So, I got into it with a vengeance. Having had body fat readings and muscular measurements taken at the beginning of the program using the skin fold calipers (or ‘fat clamps’, as I call ‘em) my goal was to shed at least five per cent body fat, get a tangible six-pack and get myself in shape for the forthcoming football season. It was easy enough to begin with, I was enthused with the new regime, I’d booked in some-one-to-one sessions with Luke and the team which were half hour heavy weights with lots of reps and high intensity cardio sessions. They were murderous – but, boy, did I feel a sense of accomplishment afterwards. By week five, I was beginning to feel it and the slope was about to get markedly steeper with double sessions being phased in. Willing myself out of bed at dawn was getting increasingly challenging – but I kept my eyes on the prize and kept thinking about that before and after shot – it’s amazing what a powerful motivator my vanity/ego can be!

I was also spurred on by my half-way measurements pointing to the fact I was well on track to succeed. By week eight, I was lusting after the thought of a big, fat curry. Another factor that was proving to be challenging was fitting all the sessions in without disrupting my family life too much – when you start hearing, “I suppose I have to make dinner and the kids’ sandwiches again, because you’ll be at the gym, won’t you?” from your wife – highly supportive of me as she is in these endeavours – there’s the realisation, this can’t go on forever. The change in me was quite empowering though, tired as I was physically much of the time, I felt like I had bags more energy mentally and people were noticing the difference not even asking but stating, “God you’ve lost weight haven’t you?” “Wow, you’re looking reaaally healthy!” Oh, how my ego and self-esteem lap up those kind of affirmations! Finally, I’d done it and the results surpassed expectations – 5cm off my waist, 6kg weight loss (nearly a stone) and critically six per cent reduction in body fat and I’d managed a “four-pack”, if not quite the full six-pack, all in the space of 10 weeks. And I was happy with that – I’d reinvigorated my training regime, shredded down, reminded myself I could meet these challenges – however, I was happy to drop back to a slightly more manageable training regime. And for the record that Saturday night curry at the end of the program was one of the best I have ever had!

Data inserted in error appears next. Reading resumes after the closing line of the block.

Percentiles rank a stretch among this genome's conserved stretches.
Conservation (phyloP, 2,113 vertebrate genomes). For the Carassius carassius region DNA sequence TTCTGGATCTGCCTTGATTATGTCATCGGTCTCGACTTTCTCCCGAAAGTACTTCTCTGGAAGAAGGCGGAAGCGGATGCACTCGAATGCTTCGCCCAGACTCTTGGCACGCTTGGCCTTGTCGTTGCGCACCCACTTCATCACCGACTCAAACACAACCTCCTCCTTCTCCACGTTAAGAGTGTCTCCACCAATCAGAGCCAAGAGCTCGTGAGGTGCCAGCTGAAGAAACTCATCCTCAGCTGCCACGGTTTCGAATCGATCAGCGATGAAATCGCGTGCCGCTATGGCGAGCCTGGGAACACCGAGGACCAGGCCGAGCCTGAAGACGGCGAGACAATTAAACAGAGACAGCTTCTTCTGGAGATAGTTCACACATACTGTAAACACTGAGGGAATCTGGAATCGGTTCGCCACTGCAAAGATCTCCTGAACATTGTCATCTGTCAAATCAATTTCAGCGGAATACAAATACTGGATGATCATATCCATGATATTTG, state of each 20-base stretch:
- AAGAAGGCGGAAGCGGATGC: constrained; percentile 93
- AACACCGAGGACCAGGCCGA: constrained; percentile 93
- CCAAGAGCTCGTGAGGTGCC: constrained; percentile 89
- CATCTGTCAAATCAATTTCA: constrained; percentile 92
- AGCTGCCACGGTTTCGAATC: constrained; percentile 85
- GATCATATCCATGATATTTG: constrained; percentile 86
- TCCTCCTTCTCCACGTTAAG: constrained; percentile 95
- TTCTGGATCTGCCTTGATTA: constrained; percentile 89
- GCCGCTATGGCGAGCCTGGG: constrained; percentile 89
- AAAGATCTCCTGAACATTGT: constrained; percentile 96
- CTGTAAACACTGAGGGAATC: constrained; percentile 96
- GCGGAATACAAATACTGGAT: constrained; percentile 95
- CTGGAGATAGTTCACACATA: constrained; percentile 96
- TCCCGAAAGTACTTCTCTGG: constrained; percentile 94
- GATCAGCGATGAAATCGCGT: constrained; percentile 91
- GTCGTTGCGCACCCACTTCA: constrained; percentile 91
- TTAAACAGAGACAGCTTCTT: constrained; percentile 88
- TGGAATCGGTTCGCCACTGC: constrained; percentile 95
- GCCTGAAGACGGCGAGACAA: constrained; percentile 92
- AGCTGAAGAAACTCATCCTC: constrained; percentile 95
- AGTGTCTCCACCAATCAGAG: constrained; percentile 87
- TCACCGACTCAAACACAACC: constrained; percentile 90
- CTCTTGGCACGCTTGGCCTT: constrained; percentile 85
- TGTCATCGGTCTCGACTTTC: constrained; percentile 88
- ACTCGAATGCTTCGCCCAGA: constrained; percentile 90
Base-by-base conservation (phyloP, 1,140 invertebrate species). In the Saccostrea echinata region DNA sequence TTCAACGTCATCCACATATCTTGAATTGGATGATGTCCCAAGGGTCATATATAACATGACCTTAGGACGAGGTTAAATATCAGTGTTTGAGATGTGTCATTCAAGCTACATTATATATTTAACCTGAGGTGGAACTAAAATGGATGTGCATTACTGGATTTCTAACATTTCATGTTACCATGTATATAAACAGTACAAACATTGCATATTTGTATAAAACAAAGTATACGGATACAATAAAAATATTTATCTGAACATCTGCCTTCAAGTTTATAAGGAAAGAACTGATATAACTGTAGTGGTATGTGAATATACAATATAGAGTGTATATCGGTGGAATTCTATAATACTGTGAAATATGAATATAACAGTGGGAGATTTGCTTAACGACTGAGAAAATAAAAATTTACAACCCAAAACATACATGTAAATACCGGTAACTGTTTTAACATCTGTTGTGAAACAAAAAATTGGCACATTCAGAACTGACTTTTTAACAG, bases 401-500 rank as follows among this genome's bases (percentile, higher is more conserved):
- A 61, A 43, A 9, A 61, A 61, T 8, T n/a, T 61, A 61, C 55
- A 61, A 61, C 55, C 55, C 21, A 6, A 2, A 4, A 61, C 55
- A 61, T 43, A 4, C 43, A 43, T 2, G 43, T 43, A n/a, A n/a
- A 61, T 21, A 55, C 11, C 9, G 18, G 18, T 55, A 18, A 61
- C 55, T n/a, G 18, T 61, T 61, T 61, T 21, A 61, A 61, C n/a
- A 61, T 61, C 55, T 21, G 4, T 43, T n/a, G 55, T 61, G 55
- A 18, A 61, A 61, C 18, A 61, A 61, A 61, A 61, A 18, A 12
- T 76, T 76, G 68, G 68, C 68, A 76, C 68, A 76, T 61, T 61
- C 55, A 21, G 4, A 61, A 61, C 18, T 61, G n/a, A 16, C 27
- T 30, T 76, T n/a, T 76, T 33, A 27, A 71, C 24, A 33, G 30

Lessons learnt: It’s good to shake up my training program every now and then and get back into healthy eating-ways. But finding a sustainable middle ground is important too for the sake of balance in my life and for family relations and my marriage.


After…vanity is sometimes a great motivator.

Helping myself by helping others